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5 May, 2017 20:53

Over 50% of Germans believe their country needs ‘dominant culture’ – survey

Over 50% of Germans believe their country needs ‘dominant culture’ – survey

A new poll shows that more than half of Germans support the idea of introducing a “dominant culture” as recently presented by the country’s Interior Minister Thomas de Maiziere. His proposals ignited debate in political circles and on social media.

The survey, conducted by the INSA research institute for the German Focus magazine, revealed that 52.5 percent of Germans believe that their country needs a “dominant culture” while 25.3 percent oppose the idea of ushering in any such values.

Almost 53 percent of respondents said they associate themselves with German culture while only 30.6 percent consider themselves members of a European culture.

Knowledge of the German language, adherence to the country’s constitution, respect for the equality between men and women, and the rejection of all radical views that contradict the democratic order were considered as the core features of a dominant German culture by the majority of respondents to the poll.

The survey was conducted on May, 3 and included 1,000 people.

On April 30, de Maiziere outlined his 10 principles of a German “dominant culture” in an opinion piece published by the Bild daily. His set of core features of a dominant German culture particularly included the principle of meritocracy, respect for German history and culture, commitment to social consensus and a unifying role of religion and Christian values as well as a definite “behavior pattern.”

The minister did not write about the potential statutory recognition of the proposed set of values and principles, saying that he only sought to “stimulate a discussion about a dominant culture for Germany.”

His suggestions, however, provoked heated discussion among German society as well as in political circles. German Green Party member, Jamila Schaefer, said “preserving one culture” would impede peaceful co-existence and social development in a society that “is always changing,” particularly through migration.

Meanwhile, some politicians, including Christian Lindner, the chair of the Free Democratic Party (FDP), and Katja Kipping from the Left Party, saw de Maiziere’s move as an attempt to distract people’s attention from the real issues such as poverty or security.

Germany's Food and Agriculture Minister, Christian Schmidt, however, supported de Maiziere by saying that those living in Germany should respect its Christian traditions even if they do not follow them as well as equality between men and women. “Those, who do not want to lead such a way of life, would not assimilate” in Germany, he told Passauer Neue Press newspaper.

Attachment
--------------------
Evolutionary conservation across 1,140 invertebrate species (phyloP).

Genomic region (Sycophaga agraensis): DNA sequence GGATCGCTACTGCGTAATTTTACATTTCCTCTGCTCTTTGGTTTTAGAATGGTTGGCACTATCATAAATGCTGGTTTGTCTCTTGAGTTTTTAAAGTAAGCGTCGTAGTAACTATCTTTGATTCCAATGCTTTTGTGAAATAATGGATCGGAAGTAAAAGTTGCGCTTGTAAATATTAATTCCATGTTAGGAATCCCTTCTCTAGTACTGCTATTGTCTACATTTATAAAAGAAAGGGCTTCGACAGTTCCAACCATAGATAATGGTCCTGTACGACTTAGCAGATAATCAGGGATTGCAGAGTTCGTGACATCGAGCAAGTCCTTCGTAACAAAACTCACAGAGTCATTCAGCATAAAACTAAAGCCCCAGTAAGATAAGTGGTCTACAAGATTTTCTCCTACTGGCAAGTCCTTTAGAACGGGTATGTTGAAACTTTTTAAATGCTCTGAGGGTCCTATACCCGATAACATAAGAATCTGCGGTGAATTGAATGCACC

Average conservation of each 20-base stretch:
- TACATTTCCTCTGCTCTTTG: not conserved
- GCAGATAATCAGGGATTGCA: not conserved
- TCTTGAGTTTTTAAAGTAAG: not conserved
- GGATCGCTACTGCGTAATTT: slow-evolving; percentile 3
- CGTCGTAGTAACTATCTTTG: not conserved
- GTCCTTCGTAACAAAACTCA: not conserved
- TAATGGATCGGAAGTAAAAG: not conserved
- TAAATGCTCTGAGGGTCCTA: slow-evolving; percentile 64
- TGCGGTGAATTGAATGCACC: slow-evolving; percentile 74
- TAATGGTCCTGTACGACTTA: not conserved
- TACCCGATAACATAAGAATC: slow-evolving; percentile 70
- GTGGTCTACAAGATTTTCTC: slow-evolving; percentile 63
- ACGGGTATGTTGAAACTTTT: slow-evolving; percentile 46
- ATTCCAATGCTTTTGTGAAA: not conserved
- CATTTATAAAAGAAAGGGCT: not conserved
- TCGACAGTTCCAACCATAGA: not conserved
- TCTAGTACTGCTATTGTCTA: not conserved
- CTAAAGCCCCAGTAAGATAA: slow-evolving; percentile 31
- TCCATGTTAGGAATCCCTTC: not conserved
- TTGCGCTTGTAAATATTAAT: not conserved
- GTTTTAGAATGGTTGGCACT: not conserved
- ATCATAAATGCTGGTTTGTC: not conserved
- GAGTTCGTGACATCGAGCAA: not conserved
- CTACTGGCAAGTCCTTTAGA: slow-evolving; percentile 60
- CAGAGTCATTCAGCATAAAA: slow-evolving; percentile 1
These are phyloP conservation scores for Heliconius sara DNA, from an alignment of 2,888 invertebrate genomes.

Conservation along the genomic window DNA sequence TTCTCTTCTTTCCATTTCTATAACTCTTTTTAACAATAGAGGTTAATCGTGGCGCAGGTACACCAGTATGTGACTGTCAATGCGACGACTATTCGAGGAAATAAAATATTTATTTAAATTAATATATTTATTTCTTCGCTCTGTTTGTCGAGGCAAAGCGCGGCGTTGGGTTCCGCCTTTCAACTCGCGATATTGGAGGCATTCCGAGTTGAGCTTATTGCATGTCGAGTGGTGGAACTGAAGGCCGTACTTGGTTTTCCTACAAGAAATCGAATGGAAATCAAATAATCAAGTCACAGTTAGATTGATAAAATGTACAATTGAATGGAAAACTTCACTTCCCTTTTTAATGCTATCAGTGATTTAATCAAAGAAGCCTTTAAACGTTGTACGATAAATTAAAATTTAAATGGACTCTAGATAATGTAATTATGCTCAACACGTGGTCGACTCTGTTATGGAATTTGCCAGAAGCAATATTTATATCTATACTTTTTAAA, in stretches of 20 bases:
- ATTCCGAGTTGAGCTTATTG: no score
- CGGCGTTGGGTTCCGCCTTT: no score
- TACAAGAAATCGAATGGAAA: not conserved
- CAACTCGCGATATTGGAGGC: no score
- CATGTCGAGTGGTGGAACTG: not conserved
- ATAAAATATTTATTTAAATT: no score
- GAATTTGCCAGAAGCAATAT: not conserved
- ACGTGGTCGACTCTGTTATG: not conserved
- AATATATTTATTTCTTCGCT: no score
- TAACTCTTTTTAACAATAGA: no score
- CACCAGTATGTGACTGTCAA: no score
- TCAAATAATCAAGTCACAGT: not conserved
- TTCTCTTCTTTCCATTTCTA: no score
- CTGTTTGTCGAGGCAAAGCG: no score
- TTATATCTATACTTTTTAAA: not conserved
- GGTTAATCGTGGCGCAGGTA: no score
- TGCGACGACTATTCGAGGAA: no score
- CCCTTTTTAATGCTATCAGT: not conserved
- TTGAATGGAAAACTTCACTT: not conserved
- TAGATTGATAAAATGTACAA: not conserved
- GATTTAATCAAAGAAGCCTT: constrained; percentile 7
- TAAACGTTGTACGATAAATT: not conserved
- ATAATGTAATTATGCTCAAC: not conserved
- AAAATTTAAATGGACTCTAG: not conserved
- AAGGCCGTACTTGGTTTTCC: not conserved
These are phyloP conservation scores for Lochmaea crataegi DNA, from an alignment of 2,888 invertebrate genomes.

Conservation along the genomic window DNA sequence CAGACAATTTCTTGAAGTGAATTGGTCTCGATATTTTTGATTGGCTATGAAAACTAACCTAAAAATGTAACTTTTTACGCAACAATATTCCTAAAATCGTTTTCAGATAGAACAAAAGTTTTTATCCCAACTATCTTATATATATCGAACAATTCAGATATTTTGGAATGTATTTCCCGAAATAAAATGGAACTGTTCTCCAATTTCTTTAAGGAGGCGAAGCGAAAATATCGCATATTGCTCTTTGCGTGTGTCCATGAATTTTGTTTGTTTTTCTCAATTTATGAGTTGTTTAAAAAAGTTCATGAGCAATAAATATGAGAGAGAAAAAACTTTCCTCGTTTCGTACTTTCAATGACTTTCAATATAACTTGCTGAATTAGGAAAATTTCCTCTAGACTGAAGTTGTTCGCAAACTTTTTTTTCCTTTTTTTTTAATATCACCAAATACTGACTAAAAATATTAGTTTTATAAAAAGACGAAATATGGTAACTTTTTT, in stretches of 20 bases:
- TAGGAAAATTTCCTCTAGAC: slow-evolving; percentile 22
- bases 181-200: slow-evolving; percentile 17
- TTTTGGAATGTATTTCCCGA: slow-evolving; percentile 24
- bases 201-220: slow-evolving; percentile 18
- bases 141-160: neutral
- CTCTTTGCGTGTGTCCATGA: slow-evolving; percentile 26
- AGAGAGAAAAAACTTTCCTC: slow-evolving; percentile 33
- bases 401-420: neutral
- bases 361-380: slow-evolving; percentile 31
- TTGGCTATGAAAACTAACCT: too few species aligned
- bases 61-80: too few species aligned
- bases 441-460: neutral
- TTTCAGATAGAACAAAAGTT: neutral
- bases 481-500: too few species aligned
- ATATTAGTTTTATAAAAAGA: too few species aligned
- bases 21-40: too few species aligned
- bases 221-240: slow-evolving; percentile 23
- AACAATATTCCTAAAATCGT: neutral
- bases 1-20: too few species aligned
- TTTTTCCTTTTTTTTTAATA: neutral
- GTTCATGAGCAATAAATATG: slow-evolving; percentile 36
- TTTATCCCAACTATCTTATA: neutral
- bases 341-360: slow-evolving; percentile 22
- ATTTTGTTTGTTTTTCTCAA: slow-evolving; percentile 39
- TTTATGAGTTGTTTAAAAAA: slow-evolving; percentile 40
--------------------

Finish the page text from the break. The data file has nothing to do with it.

The country’s former president, Christian Wulff, presented his own vision of a German “dominant culture,” which he described as a “free and democratic dominant culture.”

According to Wulf, a “German dominant culture” consists of human dignity and basic human rights and freedoms anchored in the German constitution. “We should thank our openness to the world for our global stature and economic success,” Wulff wrote in an opinion piece published by the Focus magazine.

He noted, though, that the cultural “pillars of our [German] nation” are becoming increasingly important as a multicultural, multiethnic and multi-religious society is “becoming reality in Germany.”

Some people have meanwhile ridiculed bits of de Maiziere’s proposals on social media. They particularly mocked his idea of a “specific behavior pattern” reflecting the openness of German society. Others ironically said that sausages – a dish widely associated with Germany - will always be a priority for people in the country.

Others, however, saw a dangerous incitement against Muslims in the minister’s words.

A Syrian-German political scientist, Bassam Tibi, came up with the term “Leitkultur” (dominant culture) in the 1990s. It described not the German culture in particular, but rather the European values in general, including human rights and democracy.

The debate about a dominant culture was revived in 2016 when the Bavarian ruling party, the Christian Social Union (CSU), presented a document calling for enshrining the priority of traditional German and Christian values they called a “dominant culture” in legislation along with proposals for toughening the country’s refugee policy.